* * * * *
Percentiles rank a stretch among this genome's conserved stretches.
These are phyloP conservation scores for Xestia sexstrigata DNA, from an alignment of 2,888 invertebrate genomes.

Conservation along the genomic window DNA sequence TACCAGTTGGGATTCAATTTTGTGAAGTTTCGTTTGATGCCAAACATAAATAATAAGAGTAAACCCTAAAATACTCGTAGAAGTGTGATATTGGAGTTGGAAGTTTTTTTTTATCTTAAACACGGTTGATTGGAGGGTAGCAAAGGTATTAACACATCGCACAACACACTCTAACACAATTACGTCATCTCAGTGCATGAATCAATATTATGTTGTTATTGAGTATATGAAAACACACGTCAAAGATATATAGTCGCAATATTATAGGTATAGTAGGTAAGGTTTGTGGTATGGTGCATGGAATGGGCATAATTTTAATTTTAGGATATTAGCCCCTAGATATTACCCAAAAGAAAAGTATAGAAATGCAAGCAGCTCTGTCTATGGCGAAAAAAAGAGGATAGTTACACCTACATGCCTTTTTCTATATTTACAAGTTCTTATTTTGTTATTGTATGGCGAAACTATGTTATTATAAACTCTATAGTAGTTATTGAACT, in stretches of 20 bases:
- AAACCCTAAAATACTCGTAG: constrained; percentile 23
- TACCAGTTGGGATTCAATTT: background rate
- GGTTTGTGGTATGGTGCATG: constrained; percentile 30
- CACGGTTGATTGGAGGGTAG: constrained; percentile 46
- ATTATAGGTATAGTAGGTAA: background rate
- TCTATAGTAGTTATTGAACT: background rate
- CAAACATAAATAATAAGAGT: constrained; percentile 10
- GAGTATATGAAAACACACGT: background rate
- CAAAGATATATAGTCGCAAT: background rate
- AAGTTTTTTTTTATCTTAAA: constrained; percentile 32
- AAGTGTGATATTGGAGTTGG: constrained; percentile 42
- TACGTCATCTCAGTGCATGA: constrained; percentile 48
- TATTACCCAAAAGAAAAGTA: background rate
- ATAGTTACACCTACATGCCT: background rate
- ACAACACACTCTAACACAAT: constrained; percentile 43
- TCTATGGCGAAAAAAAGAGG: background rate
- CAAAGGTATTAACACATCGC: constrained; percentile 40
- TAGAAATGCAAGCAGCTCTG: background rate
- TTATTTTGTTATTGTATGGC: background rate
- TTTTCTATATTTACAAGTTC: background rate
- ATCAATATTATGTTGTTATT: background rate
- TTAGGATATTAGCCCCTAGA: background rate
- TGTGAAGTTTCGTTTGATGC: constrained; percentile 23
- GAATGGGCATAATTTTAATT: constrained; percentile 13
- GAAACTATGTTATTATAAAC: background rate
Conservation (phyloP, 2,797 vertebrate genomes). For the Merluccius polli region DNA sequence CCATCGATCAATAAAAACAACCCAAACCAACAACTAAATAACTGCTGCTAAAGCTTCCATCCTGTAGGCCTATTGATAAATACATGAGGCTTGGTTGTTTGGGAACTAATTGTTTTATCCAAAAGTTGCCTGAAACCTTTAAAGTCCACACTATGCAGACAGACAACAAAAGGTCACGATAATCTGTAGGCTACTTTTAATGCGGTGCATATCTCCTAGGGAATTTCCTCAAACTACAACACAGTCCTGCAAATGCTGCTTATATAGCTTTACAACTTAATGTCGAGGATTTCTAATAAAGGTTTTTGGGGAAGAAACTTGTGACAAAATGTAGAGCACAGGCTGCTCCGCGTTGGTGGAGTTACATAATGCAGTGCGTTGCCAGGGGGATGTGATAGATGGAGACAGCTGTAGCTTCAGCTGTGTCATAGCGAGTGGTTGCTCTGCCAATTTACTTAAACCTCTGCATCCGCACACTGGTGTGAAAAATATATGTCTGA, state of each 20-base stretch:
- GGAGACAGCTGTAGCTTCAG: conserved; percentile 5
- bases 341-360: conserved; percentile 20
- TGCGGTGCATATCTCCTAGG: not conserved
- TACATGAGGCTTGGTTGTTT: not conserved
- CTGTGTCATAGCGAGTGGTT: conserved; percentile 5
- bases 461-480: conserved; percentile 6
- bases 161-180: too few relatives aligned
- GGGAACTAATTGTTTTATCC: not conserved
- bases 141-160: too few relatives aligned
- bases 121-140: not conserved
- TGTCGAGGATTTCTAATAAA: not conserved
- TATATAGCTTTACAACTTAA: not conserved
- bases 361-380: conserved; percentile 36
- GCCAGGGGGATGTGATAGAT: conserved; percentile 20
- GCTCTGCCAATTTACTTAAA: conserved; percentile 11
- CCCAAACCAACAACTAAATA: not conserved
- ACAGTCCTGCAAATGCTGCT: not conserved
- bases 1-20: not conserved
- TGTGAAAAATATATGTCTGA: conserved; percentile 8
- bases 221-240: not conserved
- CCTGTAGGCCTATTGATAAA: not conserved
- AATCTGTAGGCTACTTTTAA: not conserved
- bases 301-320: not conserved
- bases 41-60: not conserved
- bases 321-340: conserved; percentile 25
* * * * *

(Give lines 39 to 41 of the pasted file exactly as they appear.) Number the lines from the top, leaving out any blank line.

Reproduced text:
- bases 121-140: not conserved
- TGTCGAGGATTTCTAATAAA: not conserved
- TATATAGCTTTACAACTTAA: not conserved